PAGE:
So, you have to think about that all the formulas might be given in a certain sequence, it doesn't necessarily mean that the same sequence can be used in order to apply your algorithm. So, again, going back to the thing, you will first calculate k1y, then you will calculate k1z, and then you will calculate k2y, and k2z. So, the first, the first step: i is equal to 0. Let's write down what the corresponding values which are known to us. We know that x naught equals 0, y naught is 7, and z naught is equal to 13. And these come from the initial conditions and the points at which those initial conditions are given to us. So, k1y will be equal to the value of the function x1 at these arguments, and since we know these arguments, and since f1 is just z it will be just 13. Let's calculate k1z now: k1z will be now the, the slope of z, which is given by the function f2, and at the same arguments. And it will be 0 7 13 and you will get here will be 11 e to the power minus 0, minus 5 times 7, minus 3 times 13 divided by 2. So, it is simply applying the expression which we have for f2, and substituting the values of xy and z in there. And this value which we'll get is minus 31.5. Once we have done that, let's start calculating our k2y and k2z. So, k2y will be equal to, sorry, we now need to calculate uh k2y, that's right. We're going to calculate k2y. Will be equal to f sub 1, now at a point ahead, and that will be given by this, and this will be equal to f1 and we substitute the values of x naught h, and then, of course, we just calculated k1 of y, which is 13, so we substitute that here, and we just subs, calculated the value of k1z which is minus 31.5. And, so what we are basically doing by doing this is, that we are calculating what the arguments of the function need to be, f1 need to be, in order to be able to calculate the values of the slope of y at a point ahead which is at 0.25. And this one is just z, so just 5.125. Now, let's calculate k2 of z, the k2 of z will be equal to the value of the function x2, at x naught plus h, y naught plus k1y h, z naught plus k1z h and again keep in mind that now we don't need to do the substitutions because they are the same arguments as for the function f1, for k2 of y. So, we can just simply write it hey we need to calculate it at these argument values there. And now we're going to go to the f2 function, which is the slope of z at 0.25, and that will be given 11 e to the power minus 0.25, minus 5 times 10.25, minus 3 times 5.125, divided by 2. And that turns out to be minus 29.03.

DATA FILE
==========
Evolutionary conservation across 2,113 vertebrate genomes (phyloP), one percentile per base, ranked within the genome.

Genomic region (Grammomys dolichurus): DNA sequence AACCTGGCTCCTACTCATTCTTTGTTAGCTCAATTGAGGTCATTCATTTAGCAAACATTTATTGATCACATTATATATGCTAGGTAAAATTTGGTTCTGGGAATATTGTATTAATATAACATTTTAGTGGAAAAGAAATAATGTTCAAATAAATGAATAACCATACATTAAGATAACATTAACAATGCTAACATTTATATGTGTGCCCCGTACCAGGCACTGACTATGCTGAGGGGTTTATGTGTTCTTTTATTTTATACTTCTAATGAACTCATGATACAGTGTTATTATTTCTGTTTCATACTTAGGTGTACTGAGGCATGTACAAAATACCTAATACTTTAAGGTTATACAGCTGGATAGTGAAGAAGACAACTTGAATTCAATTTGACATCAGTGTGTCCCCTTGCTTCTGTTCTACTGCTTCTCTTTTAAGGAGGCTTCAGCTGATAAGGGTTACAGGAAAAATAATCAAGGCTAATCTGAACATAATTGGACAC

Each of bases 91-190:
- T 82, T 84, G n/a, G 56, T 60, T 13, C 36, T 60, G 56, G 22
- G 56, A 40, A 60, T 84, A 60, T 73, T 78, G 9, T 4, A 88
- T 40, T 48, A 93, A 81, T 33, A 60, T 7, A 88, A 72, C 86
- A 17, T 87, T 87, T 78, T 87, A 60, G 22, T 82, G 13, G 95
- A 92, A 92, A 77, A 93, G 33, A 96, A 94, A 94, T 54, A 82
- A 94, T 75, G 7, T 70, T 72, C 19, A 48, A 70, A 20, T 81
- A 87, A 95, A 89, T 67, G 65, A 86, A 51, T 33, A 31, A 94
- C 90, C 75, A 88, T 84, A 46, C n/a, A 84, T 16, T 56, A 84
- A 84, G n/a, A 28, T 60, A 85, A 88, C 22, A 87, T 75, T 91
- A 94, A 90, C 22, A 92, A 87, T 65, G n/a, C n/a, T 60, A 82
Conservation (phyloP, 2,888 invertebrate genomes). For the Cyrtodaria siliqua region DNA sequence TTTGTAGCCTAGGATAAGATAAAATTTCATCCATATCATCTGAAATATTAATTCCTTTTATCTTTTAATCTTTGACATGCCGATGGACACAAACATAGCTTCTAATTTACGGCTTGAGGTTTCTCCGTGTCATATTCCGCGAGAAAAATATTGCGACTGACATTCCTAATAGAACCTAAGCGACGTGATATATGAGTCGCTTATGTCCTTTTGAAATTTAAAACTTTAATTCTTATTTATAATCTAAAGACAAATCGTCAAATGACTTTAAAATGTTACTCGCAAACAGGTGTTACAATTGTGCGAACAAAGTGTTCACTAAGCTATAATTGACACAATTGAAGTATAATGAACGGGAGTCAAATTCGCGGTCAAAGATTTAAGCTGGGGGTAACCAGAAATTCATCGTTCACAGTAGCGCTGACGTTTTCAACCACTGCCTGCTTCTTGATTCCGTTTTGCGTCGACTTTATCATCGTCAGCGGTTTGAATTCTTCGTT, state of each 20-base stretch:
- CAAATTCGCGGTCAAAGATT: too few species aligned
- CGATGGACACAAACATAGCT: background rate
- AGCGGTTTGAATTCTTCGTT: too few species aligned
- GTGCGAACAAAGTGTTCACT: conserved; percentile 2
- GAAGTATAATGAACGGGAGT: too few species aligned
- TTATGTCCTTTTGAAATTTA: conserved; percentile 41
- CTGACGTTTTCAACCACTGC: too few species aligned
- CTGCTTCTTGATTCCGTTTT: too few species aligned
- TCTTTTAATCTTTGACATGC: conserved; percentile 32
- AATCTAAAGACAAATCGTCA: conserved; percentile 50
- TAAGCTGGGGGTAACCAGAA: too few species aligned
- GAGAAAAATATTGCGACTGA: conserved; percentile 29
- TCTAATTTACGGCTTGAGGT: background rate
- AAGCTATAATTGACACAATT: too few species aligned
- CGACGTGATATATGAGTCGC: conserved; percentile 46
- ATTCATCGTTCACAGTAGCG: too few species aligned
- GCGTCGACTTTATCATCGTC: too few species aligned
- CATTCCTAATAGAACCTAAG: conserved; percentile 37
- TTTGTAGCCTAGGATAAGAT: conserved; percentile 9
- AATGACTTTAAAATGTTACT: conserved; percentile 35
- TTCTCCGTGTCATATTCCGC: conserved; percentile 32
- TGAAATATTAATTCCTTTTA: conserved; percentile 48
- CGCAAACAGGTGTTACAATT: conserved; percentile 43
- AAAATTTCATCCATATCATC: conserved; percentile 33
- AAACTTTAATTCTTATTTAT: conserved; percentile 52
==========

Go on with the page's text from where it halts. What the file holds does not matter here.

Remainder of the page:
So, now what do we have is, we have all the values of the slopes which we need, we needed four different slopes, two slopes of y, two slopes of z respect to x, but at two different points, and that's why the total number is four. And now we can calculate the value of y1 and z1 based on these slopes. So, how do we go about doing that? We have y sub-one equal to y naught, plus one-half k1y, plus one half k2y times h, and this one turns out to be the following numbers. So, this is the slope of y at 0, this is the value of the slope of y respect to x at x equal to, x equal to 0.25. So, we take the average of those two and use that to be able to calculate our value of y1, which is the approximate value of y at 0.25. We do need to calculate z1, you might say hey let's go and jump to finding y2, we need z1 because that's going to form the basis of calculating y2, and you will see that in a little bit. So, z1 is z naught, plus one-half k1z, plus one half k2z times h. So, z naught is 13, and k1z is minus 31.5. k2z, which we already calculated, turns out to be that, so you get that. And once you do this you get 5.434. And this is the approximate value of z at 0.25. So, this is the procedure which you have to take and now, in order to be, do this for one more step, uh we'll be, finally be able to calculate what we started to wanting to calculate, which was y sub 2. So, how do we go about doing that? We now, again, say hey i is equal to 1 now, my x1 is equal to 0.25, my y1 is 9.266, and my z1 is equal to 5.434. These numbers I got from the previous step. Now I'll calculate my k1y, which is the value of the function f1 at these arguments, and this will turn out to be just substituting these arguments which I just calculated. And from there I get 5.434 because k1 is nothing but just the value of z. Now, k1z, again keep in mind that I need to calculate k1z, k1z is nothing but the value of the function f2 at the same points that we where we calculated our k1 of y. So, this one here now turns out to be equal to, you just do the substitution like you did before, and you will get minus 27.03. You'll see that you don't need this number because we are just stopping at y2, but if you're going to one more step you would need k1z, but I am calculating these numbers just for purposes of, purposes of showing that hey how do we do from step to step.